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Windows 8's biggest gain was less than a percent

Microsoft's Windows 8 operating system, which has been out since October, hasn’t exactly been incredibly popular and has been pointed to as one of the reasons that the overall PC market is on the decline.

Now that we are finished with the first half of 2013, Windows 8 has continued to steadily grow its market share as Windows XP and Windows Vista have been on the decline. According to new data from Net Applications, Windows 8 has now passed the 5% adoption mark and is now more widely used than Windows Vista.

During June, Windows 8 gained 0.83% increasing from 4.27% to 5.10%. At the same time, Windows 7 usage fell by 0.48% declining from 48.5% to 44.37% of the market. The paltry gain for June was Windows 8's biggest gain for 2013.

Net Applications’ data was captured from 160 million unique visitors each month and clean from the monitoring of about 40,000 websites for clients.
Microsoft is hoping for a further uptick in adoption when the final version of Windows 8.1 airs later this year.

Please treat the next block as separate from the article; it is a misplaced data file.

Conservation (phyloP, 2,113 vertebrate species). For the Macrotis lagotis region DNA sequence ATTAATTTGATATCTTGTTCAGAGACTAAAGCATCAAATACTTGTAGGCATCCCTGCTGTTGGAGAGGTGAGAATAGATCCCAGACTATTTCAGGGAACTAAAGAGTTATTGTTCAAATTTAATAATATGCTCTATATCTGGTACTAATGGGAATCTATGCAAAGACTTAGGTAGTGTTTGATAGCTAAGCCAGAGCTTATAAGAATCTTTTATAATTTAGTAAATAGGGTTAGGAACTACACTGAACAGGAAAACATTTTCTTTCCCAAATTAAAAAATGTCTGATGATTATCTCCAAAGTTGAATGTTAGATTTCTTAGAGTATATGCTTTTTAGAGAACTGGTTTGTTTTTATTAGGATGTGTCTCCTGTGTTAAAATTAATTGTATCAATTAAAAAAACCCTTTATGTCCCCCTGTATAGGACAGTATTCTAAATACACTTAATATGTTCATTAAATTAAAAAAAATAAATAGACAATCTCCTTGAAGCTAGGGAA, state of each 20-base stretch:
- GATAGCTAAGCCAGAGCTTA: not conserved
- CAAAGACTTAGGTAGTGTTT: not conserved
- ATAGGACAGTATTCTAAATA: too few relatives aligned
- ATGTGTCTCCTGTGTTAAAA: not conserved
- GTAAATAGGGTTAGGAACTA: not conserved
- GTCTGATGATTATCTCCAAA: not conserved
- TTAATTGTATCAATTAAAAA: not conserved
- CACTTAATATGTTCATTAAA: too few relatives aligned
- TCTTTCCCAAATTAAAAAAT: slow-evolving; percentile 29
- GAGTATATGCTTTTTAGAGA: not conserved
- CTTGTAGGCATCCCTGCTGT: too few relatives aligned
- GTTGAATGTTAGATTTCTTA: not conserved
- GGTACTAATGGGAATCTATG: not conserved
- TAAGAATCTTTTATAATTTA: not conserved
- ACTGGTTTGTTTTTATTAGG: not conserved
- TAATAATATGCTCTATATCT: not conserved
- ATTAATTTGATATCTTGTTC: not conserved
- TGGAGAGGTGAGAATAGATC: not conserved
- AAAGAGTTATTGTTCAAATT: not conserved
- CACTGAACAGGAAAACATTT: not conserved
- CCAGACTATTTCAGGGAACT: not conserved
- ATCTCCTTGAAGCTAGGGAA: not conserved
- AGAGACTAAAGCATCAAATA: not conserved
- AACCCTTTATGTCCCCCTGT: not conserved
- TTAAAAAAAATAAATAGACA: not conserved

Sources: The Next Web, Net Applications

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By kmmatney on 7/1/2013 4:43:40 PM , Rating: 2
At my company we are switching to Windows 7/8 as people get new computers. The transition of our desktop machines went quite easily - a few hiccups, but we were able to get our own in-house software to work in Windows 7, and making the transition gradual helped fix problems early.

However the actual products we sell are X-ray machines, which require a lot of third party devices - Imaging cards, data acquisition, and motion controllers). It wasn't until recently that they came out with 64-bit compatible software, and of course they all made it incompatible with the old software, so now we have to rewrite everything. We are finally rolling out Windows 32-bit, but it will be at least a year before we can go to 64-bit. These are X-ray machines, and need months of testing and validation. Switching to a new OS is not always easy...

"Paying an extra $500 for a computer in this environment -- same piece of hardware -- paying $500 more to get a logo on it? I think that's a more challenging proposition for the average person than it used to be." -- Steve Ballmer

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